Dialing In on Cell Phone Rules for Pierson Middle Schoolers


Calling all middle school families — the Sag Harbor School Board is weighing changes to the Pierson Middle School student cell phone policy, and will take up a debate at its August 27 meeting on specific rules to possibly put in place for the start of school on September 5.

On the recommendation of Pierson Middle-High School Principal Jeff Nichols, the Sag Harbor School Board will present several options for parents to weigh in on. They will be culled down from four different options of sample cell phone policies researched and drafted by Pierson Middle School Assistant Principal Brittany Carriero and presented during Monday’s school board meeting.

Included is a policy based on one that is already in place at East Hampton Middle School, which East Hampton sums up in writing as “No Display During the Day.” Sag Harbor labeled it “Option 1” and defined it as no cell phone use at any time during the school day, including through the end of the academic support period. The only exception would be if a teacher asks students to bring their phones out for instructional purposes.

“Option 2” would restrict cell phone use between periods one through nine, with students able to access their phones during academic support with teacher permission. “Option 3” would allow students to use their phones only during lunch and, with teacher permission, during academic support.

“Option 4” would mirror the Pierson High School cell phone policy, which permits the use of cell phones before the start of first period, in hallways, during lunch and after school. Inside classrooms, cell phones must be turned off and stored so that teachers cannot see them. Teachers may allow students to use them for educational purposes.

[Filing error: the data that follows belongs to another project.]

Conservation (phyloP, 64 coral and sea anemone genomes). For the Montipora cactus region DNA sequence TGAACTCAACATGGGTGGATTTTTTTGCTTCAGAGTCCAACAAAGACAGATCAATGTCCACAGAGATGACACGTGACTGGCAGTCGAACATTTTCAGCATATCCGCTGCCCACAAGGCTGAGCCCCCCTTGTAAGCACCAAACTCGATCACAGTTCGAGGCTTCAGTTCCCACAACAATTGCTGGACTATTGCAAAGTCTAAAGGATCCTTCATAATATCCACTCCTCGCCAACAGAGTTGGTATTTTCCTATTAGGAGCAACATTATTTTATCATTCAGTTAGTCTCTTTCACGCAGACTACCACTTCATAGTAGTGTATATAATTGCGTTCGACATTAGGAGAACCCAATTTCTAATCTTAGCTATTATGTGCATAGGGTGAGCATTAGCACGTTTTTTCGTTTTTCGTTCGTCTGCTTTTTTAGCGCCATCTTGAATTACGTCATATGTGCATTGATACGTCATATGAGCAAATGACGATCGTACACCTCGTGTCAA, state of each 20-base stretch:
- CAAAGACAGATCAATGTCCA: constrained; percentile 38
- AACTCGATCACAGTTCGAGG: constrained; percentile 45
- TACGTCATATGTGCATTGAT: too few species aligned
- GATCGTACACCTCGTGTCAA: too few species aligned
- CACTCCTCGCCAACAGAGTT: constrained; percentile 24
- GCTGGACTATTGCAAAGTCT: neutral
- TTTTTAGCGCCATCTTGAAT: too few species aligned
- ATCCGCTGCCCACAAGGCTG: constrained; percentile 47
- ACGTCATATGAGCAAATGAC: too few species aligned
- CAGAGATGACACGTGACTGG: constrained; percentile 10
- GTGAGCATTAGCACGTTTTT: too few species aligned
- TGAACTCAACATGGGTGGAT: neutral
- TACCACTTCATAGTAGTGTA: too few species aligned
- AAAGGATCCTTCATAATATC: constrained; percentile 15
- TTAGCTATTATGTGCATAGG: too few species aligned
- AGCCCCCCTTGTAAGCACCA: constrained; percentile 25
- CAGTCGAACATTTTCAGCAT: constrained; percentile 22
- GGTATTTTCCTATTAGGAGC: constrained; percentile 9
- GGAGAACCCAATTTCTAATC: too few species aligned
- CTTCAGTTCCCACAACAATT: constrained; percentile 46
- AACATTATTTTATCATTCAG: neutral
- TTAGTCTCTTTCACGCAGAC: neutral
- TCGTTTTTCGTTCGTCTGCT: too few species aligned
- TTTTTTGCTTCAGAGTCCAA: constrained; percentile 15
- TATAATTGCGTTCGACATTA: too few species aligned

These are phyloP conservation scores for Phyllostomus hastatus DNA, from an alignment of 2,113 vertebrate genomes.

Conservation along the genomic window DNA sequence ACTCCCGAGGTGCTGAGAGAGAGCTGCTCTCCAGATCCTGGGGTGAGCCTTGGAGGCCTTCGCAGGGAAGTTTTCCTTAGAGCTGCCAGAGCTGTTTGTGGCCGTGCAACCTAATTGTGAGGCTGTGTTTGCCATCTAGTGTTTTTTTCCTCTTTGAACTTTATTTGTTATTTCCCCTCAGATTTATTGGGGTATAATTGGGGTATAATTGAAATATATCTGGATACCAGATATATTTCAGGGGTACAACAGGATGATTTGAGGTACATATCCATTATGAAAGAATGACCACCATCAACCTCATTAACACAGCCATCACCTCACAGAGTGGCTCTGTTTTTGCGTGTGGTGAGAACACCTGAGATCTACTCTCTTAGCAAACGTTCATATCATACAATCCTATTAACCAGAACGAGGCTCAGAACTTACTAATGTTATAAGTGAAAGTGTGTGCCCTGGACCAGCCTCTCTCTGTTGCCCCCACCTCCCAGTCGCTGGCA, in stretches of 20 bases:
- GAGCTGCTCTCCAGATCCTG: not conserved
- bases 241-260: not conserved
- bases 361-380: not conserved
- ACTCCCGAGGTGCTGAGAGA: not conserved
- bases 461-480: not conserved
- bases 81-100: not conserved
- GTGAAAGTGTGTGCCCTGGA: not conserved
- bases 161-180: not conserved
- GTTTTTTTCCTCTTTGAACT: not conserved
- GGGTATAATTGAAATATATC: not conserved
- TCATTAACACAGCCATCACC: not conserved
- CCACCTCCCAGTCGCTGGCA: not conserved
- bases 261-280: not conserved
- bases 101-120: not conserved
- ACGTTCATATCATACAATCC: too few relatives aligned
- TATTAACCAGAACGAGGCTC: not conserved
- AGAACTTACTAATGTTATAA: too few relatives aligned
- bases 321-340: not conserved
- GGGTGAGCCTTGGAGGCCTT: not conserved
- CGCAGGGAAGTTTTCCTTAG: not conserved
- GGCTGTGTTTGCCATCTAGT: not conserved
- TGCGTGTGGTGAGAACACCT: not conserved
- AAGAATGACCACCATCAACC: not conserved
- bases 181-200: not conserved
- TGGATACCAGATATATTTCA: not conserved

For all of the proposed policies, consequences are laid out for violations. A first offense leads to the confiscation of the cell phone, which would be held in the office until the end of the school day. A second offense would yield the same result plus one lunch detention. A third offense would lead to the phone staying in the school office for five school days and the student would receive one day of in-school suspension.

“A lot of community members, the ones who were very vocal, were wanting one mirrored after East Hampton,” Ms. Carriero explained. “Option 3 is what we currently have now.”

While the board reserved a full debate for its August 27 meeting, some board members chimed in with opinions on Monday. Alex Kriegsman said he favored a policy that mirrored East Hampton Middle School’s policy, prohibiting cell phones during the day.

“Smartphones are a part of all of our lives now, but there is really no need for middle school students to have them during the school day,” he said. “I think it creates a lot of problems and a liability for the school. It’s time for us to make a decision on this. The community wants us to.”

Board president January Kerr said she wanted a policy even stricter than Option 1, because even students that have their cell phones with them but out-of-sight can still have the urge to check them.

“It creates more anxiety, knowing you have it but you can’t use it,” she said. “I think they need to be locked away in their lockers for the day and no access.”

Board member Chris Tice agreed.

“I think it’s going to be really hard to enforce it off their person, but we are naïve that if we think that [a phone] sitting in their back pocket and having it buzzing is not going to get their anxiety up,” she said.

Some seemed worried that parents who prefer a more liberal cell phone policy were not represented among the community members who had already expressed their opinions on social media.

“I think my concern is that we’re not hearing from those parents because they’re used to it being more liberal,” Ms. Carriero said.

The next board meeting is Monday, August 27, at 6:30 p.m. in the Pierson library.